IN THE MEANTIME, OBSERVERS HAVE BEEN CHIPPING AWAY AT this mystery as best they can with the tools they have . One important clue comes from the observation of the most distant quasars—objects believed to be giant black holes swallowing huge volumes of gas at the cores of young galaxies. The Sloan Digital Sky Survey, a comprehensive scan of the heavens, has turned up several of these from about a billion years after the Big Bang. By watching how the light of quasars is altered by surrounding gas, astronomers have concluded that there was still some atomic hydrogen around then, although not much.

But the WMAP satellite, launched to look for light left from the Big Bang using a broadly analogous technique, determined the clearing out of hydrogen between the stars was well under way much earlier, just half a billion years post—Big Bang. “Theorists have been telling us that it should have happened fairly quickly once it began,” says Michael Strauss, a Princeton University astronomer and deputy project scientist for the Sloan survey. “But the observations may be telling us otherwise.”

Indeed, observations often take theorists by surprise. Last fall a focus on one tiny region of the universe by the Hubble, the Spitzer space telescope (which only operates in infrared wavelengths) and the European Space Organization’s ground-based Very Large Telescope in Chile revealed the existence of a galaxy dating to about 1 billion years after the Big Bang that was far larger and much more mature looking than the primordial dwarf galaxies everyone assumed they would see.

“It was unexpected,” admits Mark Dickinson of the National Optical Astronomy Observatory, in Tucson , Ariz., who worked on the project. “But maybe it shouldn’t have been.

The theorists might have things all wrong. But it could also simply be that any population will have a few individuals that are way outside the average—humans who stand over 7 ft. tall, for example. They’re very noticeable but not at all typical.

Until someone finds better evidence to the contrary, it’s safe to assume that the very tiny galaxies filled with second-generation stars were by far the dominant type in the early cosmos. It would also have been safe to assume that nobody could spot them in their earliest incarnation without giant new telescopes—if not for Ellis. “He does like to push the frontiers,” says theorist Norman with mixed amusement and respect. “It’s always great fun to go to a meeting and see the latest Ellis most- distant-object sweepstakes entry.”


ORDINARILY, ELLIS EXPLAINS, YOU COULD NEVER SEE SMALL galaxies a mere 500 million years after the Big Bang; they’re just too faint for any telescope now in existence. But the universe itself has supplied a way of boosting a telescope’s magnifying power.

The theory of relativity says massive objects warp the space around them, diverting light rays from their original path . In the 1930s Albert Einstein realized this meant a star, say, could act as a lens, distorting and amplifying the light from something behind it . In practice, he said, it probably happens so rarely that we will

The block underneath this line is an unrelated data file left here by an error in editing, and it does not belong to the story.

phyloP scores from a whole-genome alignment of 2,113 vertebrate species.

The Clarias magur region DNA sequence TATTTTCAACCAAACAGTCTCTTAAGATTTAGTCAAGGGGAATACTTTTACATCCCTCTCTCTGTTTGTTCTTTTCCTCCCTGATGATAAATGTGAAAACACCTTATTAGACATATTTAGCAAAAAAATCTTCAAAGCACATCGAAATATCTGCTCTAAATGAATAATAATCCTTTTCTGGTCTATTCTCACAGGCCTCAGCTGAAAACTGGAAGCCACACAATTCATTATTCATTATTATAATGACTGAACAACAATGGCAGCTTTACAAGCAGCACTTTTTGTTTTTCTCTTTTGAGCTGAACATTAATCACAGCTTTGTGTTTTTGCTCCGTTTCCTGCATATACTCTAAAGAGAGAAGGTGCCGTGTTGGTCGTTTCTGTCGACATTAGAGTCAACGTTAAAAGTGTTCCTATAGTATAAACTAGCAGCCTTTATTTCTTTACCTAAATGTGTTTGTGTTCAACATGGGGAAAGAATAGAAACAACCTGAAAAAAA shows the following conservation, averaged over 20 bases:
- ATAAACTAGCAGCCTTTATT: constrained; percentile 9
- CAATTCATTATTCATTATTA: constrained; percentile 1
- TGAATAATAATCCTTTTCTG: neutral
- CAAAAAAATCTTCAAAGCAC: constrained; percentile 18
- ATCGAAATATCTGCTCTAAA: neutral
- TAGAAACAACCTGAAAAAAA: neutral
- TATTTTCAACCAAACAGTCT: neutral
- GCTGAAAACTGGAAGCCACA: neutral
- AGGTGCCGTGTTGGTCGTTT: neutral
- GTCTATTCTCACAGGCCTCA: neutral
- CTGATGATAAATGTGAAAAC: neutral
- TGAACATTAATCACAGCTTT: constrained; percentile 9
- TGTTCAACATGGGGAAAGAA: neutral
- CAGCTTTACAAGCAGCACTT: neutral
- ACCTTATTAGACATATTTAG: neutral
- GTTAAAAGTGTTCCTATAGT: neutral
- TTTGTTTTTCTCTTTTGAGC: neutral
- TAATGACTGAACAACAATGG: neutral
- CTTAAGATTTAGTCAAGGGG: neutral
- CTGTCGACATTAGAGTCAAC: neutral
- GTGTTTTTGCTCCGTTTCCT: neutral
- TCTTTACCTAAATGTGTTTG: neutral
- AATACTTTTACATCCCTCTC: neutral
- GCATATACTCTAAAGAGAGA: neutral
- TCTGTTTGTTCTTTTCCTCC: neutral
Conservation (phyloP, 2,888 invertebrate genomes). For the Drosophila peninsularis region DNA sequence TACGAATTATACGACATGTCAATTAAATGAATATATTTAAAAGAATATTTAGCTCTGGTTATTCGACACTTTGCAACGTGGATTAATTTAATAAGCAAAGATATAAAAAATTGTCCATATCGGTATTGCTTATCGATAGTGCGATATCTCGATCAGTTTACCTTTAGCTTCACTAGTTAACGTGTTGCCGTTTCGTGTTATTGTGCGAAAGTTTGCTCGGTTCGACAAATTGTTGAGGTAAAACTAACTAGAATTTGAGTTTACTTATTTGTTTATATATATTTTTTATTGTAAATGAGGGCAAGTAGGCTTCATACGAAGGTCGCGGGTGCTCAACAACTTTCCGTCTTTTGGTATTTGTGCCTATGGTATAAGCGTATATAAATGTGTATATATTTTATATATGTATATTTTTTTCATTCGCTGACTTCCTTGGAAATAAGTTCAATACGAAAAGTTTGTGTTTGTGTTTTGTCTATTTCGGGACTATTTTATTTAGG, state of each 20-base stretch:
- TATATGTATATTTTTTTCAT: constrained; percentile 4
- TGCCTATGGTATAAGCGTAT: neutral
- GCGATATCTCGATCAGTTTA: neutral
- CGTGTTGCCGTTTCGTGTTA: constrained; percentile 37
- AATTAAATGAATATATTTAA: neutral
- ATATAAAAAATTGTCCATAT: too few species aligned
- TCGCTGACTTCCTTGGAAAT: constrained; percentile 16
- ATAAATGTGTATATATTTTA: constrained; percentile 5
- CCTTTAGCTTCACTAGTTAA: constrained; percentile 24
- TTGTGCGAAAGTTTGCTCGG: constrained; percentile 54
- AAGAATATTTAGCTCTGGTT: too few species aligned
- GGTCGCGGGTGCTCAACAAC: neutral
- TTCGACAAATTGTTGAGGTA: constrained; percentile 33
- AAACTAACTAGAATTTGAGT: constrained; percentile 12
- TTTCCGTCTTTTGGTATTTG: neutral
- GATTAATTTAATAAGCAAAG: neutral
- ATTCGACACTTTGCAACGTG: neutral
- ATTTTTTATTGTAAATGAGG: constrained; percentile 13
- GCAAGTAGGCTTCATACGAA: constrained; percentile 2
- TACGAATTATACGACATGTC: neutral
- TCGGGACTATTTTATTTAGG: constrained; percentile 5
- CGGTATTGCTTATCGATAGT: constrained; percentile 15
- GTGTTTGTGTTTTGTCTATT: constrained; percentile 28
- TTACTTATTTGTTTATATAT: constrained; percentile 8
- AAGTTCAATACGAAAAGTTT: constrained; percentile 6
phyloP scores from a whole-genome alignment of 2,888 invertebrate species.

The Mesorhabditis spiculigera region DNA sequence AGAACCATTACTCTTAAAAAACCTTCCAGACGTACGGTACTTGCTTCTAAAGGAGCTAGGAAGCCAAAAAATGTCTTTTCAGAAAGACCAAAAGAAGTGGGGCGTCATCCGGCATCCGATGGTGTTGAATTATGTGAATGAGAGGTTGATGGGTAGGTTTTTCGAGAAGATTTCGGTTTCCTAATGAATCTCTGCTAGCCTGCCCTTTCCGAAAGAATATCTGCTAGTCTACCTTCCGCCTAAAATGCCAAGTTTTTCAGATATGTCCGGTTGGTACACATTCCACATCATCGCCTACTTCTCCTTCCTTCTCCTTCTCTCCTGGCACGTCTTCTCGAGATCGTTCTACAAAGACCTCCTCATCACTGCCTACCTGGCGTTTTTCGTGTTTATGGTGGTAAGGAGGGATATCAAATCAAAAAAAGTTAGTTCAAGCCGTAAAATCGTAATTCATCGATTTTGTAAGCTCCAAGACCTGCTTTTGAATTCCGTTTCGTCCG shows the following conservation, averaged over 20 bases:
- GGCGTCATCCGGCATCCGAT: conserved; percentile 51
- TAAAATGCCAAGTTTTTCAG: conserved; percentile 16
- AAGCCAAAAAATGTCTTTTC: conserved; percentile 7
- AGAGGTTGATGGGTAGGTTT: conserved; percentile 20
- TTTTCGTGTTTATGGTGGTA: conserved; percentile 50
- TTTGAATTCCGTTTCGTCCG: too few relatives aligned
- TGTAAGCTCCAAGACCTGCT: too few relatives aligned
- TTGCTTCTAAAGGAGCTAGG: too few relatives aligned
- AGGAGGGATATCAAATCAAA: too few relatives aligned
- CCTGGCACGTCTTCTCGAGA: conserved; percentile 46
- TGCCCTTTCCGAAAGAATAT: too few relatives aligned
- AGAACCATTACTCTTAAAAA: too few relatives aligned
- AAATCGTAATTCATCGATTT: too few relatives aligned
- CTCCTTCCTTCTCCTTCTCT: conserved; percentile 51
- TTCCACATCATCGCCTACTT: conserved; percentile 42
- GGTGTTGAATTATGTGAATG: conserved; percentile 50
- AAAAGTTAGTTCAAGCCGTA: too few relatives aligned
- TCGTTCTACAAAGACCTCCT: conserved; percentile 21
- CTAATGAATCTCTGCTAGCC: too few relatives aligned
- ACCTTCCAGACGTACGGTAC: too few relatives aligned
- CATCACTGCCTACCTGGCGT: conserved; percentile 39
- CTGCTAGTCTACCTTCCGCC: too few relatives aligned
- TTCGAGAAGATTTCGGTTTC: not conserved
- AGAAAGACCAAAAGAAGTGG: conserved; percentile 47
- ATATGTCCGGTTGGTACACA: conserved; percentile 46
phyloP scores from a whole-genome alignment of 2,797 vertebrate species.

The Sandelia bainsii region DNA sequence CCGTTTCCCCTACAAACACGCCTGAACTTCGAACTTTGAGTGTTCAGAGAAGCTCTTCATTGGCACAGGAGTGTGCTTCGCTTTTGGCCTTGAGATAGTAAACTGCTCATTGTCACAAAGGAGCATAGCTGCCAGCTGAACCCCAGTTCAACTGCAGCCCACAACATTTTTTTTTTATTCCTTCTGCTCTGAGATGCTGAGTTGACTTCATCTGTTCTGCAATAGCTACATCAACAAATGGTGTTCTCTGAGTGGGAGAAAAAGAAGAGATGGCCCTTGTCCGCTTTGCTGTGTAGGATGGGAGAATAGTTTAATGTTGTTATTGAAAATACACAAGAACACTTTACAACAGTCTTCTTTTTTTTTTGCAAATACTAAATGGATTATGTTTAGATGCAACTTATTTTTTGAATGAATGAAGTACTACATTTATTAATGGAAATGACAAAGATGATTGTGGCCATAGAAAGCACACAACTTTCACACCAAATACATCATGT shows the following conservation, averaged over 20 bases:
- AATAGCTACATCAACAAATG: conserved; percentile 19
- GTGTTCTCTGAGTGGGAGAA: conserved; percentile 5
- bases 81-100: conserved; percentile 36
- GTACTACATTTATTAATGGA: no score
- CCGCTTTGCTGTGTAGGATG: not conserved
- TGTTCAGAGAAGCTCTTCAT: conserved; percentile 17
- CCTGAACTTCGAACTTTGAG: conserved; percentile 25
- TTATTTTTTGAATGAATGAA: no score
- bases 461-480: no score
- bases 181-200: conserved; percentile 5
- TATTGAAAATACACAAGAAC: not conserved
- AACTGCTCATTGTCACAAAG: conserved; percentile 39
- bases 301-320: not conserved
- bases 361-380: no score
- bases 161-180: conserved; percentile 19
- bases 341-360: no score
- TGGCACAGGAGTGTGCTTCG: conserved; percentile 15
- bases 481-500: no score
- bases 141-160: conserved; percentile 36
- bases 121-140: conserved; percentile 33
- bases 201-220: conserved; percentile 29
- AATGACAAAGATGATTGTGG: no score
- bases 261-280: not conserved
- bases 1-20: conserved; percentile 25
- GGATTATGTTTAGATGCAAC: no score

never see it.

Einstein was wrong. So-called gravitational lenses have become a major factor in modem astronomy. They have revealed, among other things, the existence of tiny planets around stars thousands of light-years away and have created weird optical effects, including multiple images of far-away quasars. If you look at a massive cluster of galaxies, Ellis figured, you might see amplified images of more distant galaxies, too faint to be seen otherwise. So a year or two ago, he started aiming the Keck at galactic clusters, and along with Stark, he identified six new candidate objects. To make certain that these were truly far away, the pair has come back to the Keck for a second, more intensive look. “We just want to be absolutely sure we aren’t fooling ourselves,” says Ellis. “Before we claim we’ve really found them7

For an hour or so, it looked as though they wouldn’t get the chance . They had just this one night at the Keck; the telescope is so over-booked that even an eminent astronomer like Ellis has to wait his turn, and his next observing run isn’t until next January 2007. But the engineers this night have figured out the problem. When

Stark entered his user name in the online telescope log, he made a typo . Every time the focusing routine came upon it, the program froze. The typo has now been corrected. The Keck can focus again, and to their delight, Stark and Ellis are able to confirm that at least three of their faint galaxies do seem to lie hundreds of millions of light-years farther away—and hundreds of millions of years closer to the Big Bang—than anything ever seen before.

“ft’s regrettable that we couldn’t check the other three:’ Ellis says a few days later,

“but we’re now very confident and very excited. If we’ve found this many in such a tiny area of the sky, there could be enough of these small galaxies to supply a substantial fraction of the energy that reionized the uni-verse. I’m very confident that we have an important result”

If anything, that’s an understatement. The first galaxies to emerge from the blackness of the early universe can’t be studied in detail until telescope technology makes another great leap. But Ellis and Stark may have got a glimpse—and given theorists the first hard evidence—of that unimaginably distant time when the cosmos left infancy behind and entered the formative childhood that led, eventually, to our sun and the tiny blue planet that circles it.

Birthing of Stars

Birthing of Stars


TIME Magazine - Cover Story

September 4, 2006 (pgs. 42-51)